In a previous article, we discussed the Iceberg Effect with PPC ads. In essence, the Iceberg Effect describes the following phenomena:
- A) You bid on keywords you can see
- B) You pay for search terms you can’t see
The difference between these two concepts is not minor. In fact, it speaks to a big problem that affects marketing teams: having proper control over your ad budget spending.
The best way to illustrate the point is via an example. To do that, we need to think about keyword matching.
Let’s say you run an eCommerce store that sells sports goods. Sports shoes are one of your best-selling items, and typically, you stock running shoes.
When you’re running ads, you get to choose how tightly your keywords relate to your prospect’s search terms. When you bid on the keyword “running shoes,” there are three main options:
- Exact match: You’ll get searches with “running shoes” but also terms like “sneakers” and “trainers.”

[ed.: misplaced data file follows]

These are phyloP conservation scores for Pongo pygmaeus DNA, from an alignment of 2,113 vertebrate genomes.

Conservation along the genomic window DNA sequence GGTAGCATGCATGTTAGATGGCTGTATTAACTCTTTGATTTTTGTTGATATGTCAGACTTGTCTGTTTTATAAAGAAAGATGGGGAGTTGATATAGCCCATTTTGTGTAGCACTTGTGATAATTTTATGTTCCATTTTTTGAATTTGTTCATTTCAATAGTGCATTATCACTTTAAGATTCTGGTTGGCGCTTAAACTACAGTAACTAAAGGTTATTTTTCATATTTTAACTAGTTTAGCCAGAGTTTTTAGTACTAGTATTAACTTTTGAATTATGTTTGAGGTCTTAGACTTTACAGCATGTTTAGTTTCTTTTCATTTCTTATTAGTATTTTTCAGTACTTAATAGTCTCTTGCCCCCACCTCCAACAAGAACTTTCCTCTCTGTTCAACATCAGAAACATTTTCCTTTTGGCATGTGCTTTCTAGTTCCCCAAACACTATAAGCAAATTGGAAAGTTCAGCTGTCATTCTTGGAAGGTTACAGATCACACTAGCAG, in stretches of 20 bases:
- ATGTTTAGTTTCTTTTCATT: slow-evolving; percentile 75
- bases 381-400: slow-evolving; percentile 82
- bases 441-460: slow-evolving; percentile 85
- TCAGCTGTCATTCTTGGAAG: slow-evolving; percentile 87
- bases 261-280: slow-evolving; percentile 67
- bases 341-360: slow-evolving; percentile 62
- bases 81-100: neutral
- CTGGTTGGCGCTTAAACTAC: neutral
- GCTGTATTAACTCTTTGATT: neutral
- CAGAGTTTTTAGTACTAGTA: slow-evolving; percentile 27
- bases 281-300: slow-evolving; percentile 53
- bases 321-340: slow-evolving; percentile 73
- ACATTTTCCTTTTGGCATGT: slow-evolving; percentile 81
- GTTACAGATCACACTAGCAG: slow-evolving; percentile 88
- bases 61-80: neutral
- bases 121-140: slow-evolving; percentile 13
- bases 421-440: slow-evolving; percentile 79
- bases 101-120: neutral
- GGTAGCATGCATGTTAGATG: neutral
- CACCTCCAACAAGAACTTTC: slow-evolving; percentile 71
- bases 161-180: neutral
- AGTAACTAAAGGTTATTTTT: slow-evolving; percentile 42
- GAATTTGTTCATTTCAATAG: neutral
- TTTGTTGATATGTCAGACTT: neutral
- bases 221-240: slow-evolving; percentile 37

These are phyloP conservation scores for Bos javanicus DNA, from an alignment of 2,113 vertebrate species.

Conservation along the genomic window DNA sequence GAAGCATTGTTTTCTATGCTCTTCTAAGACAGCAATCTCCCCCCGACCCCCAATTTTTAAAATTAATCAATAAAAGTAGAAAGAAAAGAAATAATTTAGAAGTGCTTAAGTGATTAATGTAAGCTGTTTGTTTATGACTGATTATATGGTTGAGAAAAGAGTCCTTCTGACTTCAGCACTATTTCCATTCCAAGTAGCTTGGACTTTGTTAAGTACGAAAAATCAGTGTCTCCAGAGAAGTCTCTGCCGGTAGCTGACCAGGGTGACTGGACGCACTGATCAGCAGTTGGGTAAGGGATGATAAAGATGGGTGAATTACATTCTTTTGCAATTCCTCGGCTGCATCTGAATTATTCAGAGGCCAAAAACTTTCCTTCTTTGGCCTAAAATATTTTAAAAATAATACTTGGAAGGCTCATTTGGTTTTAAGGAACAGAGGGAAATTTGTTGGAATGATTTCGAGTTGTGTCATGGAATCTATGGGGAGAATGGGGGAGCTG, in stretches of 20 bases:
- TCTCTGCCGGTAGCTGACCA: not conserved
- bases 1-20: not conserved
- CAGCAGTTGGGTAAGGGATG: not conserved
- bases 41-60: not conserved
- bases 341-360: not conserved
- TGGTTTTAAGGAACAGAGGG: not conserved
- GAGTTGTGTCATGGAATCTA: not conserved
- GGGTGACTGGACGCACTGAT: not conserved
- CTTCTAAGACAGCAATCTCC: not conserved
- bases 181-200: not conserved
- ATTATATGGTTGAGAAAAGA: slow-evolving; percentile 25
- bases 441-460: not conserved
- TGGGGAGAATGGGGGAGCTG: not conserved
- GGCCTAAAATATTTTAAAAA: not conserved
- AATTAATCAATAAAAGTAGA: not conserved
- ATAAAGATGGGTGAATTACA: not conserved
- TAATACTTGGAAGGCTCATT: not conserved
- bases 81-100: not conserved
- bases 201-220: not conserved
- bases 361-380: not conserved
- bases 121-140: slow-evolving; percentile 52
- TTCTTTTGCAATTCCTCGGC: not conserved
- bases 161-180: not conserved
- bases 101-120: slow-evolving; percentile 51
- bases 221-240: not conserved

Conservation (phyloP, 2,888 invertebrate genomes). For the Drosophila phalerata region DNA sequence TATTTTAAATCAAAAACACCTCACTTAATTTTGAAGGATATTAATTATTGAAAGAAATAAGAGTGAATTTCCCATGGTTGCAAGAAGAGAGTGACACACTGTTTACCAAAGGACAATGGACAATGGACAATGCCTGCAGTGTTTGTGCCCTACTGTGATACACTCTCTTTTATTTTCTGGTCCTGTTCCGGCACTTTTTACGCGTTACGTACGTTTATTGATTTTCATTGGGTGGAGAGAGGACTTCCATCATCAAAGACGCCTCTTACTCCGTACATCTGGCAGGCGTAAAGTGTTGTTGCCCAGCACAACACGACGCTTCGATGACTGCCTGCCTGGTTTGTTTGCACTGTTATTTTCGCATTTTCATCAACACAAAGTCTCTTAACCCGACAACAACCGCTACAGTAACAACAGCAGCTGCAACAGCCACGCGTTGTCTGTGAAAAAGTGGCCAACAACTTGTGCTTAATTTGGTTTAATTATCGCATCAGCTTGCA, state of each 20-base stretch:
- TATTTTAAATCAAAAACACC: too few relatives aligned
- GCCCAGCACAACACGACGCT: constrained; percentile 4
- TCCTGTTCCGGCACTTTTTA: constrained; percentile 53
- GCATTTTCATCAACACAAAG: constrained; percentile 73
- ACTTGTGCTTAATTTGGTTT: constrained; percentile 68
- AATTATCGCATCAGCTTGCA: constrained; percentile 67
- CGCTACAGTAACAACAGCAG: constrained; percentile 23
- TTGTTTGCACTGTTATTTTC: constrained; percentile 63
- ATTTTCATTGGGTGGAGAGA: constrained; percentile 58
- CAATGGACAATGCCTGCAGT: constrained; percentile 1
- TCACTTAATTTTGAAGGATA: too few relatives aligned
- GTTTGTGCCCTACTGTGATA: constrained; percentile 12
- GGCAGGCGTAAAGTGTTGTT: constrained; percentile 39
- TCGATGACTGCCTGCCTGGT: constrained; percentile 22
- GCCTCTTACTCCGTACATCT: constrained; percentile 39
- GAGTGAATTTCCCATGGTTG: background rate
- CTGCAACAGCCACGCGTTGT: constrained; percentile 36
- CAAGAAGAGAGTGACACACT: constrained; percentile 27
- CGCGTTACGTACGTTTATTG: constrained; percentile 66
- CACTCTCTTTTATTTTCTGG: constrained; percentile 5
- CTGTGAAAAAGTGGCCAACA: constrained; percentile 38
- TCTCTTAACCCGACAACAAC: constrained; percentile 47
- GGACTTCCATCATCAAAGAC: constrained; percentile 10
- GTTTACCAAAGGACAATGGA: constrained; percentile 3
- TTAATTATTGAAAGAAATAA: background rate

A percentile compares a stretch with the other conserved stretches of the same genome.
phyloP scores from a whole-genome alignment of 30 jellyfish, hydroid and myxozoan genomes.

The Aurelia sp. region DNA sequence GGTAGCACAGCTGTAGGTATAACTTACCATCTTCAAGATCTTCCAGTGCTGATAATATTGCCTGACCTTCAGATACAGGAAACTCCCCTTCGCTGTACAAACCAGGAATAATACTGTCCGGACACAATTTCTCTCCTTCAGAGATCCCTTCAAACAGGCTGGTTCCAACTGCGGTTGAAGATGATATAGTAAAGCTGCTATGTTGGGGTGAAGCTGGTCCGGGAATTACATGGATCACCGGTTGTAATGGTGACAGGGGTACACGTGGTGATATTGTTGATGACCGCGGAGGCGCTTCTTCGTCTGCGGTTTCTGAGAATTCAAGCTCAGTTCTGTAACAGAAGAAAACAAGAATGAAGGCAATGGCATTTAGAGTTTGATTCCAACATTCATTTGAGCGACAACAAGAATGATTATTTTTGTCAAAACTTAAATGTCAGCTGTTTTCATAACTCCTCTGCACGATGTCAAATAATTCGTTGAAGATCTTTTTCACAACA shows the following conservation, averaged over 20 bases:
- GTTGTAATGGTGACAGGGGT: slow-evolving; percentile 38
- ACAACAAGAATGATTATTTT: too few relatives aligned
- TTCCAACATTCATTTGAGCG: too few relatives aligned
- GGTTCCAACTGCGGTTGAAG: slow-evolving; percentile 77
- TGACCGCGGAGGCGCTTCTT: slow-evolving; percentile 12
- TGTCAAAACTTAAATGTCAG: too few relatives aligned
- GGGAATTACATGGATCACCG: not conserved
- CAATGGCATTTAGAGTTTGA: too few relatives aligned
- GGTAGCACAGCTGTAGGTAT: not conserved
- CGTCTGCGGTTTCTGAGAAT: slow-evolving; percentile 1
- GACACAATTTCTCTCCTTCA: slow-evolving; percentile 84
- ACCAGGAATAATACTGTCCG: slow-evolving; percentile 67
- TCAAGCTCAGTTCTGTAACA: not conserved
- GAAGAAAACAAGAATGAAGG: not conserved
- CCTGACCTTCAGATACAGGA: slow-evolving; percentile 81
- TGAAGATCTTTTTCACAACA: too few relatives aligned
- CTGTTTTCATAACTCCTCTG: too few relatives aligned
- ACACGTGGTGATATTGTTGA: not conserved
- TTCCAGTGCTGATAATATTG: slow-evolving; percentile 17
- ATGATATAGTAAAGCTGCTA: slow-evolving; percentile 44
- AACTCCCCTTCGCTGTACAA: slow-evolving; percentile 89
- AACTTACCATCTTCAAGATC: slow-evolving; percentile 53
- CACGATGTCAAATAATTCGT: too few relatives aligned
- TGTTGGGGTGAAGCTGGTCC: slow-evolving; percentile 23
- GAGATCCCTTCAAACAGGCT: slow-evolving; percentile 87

- Phrase match: This option opens the net and takes in searches like “women’s running shoes,” “best shoes for running a marathon,” and so forth.
- Broad match: Broad match casts a wide net and can take in a lot of different types of search terms, like “basketball shoes,” “golf shoes,” and even “football boots.”
Now, there are a couple of issues here that should stand out immediately. You’re a sports shoe retailer, and within the exact match, you’re vulnerable to getting people who want recreational sports shoes. Someone could be hunting for a slick pair of trainers to complete a Saturday night outfit, but instead, they get directed to your sports store and a wall of functional trainers. You’ve wasted money on an ad, and they’ve wasted their time.
The problems are even more pronounced with Phrase match and Broad match, where your ads are taking in people with different levels of intent and even grabbing in people who want to slowly stroll around a golf course or even get about via a golf buggy. In other words, it is not the marathon-running clientele you’re looking for.